Vorträge & Diskussionen
Materials drive product innovation
17. Februar 2009
Keynote Vortrag, 3rd International Conference on Design Principles and Practices, Berlin
Fax machine, Hybrid motor, MP3 format, Computer, Trans Rapid: the list of the revolutionary German inventions goes on and on…but the list of economic disappointments is just as long. Even the Walkman – and I wasn’t aware of this myself – is actually a German invention….
I’ve pointed this all out any number of times and I can tell you it just kills the German businessman to hear it – the spirit of discovery, the technologists, the land of the inventor are all stricken. And ever since studies have shown that the number of patents is no longer a reliable measure of economic success, even the politicians have gotten involved and are looking for solutions. At the end of 2006 Boston Consulting had already confirmed to German industry that they had lost the prospect of successfully placing new products in important markets because they were not able to produce a marketable product from a patent fast enough.
It is no longer just enough to produce technologies and materials with functionalities in parts per thousand behind the decimal. People in the western world have everything they need for living and now long for products which will satisfy their needs even before they are able to put them into words. What we need more than ever is people who can recognize societal development and who as a result of their education and mindset have an ability that is as a rule denied to the representatives of the technological disciplines. Infatuation with technology and details is a hindrance to the success of a product. It is therefore essential that equal status be shared by the technological and the creative disciplines.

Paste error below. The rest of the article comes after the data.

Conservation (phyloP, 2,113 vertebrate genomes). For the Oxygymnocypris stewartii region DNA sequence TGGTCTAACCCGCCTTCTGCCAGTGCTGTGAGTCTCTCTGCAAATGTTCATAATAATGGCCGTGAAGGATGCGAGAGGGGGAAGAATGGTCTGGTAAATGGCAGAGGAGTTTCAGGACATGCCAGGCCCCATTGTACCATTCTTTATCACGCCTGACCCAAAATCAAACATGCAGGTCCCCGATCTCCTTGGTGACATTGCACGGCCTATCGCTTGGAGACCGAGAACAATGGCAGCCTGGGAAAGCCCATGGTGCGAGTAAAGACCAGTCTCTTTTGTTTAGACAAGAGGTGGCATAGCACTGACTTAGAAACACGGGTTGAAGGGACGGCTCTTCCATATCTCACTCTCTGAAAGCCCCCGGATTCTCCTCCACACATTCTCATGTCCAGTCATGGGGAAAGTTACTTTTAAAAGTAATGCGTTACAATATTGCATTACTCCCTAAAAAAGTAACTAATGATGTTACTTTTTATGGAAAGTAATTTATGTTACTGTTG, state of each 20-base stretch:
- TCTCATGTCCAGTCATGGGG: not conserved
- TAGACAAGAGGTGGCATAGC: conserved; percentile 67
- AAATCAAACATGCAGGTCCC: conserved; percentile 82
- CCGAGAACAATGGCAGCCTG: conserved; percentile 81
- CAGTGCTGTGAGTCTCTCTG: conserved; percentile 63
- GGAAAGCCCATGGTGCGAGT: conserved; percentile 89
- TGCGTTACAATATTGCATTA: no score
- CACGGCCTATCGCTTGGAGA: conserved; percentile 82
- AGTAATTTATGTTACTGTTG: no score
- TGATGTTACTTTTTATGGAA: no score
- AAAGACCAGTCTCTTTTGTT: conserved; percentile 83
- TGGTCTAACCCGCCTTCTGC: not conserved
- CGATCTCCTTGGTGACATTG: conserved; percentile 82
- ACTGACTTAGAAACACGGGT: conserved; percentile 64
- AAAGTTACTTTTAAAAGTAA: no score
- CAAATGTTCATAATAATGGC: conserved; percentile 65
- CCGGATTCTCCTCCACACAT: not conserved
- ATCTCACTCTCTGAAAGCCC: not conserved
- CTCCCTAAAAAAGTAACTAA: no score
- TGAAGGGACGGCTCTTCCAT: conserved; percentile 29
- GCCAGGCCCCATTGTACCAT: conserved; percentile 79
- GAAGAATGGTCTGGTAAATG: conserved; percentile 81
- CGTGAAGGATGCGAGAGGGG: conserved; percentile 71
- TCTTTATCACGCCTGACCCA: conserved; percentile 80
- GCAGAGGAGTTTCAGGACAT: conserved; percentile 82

The reactions to this claim are noteworthy: so it is that the promotion of economic development no longer looks at the creative professional as just a location factor as it had for many years in the past, but rather as an important component and driving force in the innovation process. They are the ones who awake latent needs in customers and add an emotional value to the technological. If integrated early in the innovation process, designers, especially, can contribute a great deal when the development of the interrelationship of applications is being dealt with.
Then who else is going to contemplate reasonable applications for Ferro fluids, i.e. liquids that react to magnetic fields? Where can thermochrome coatings which change their transparency and colour when exposed to light have a practical use; where can cars be used that change their colour at the push of a button; where textiles that can remember the original position of their fibres? It is up to designers and engineers working together to design products for a livable future and to figure out, in addition to a technological use, socially relevant applications for new materials.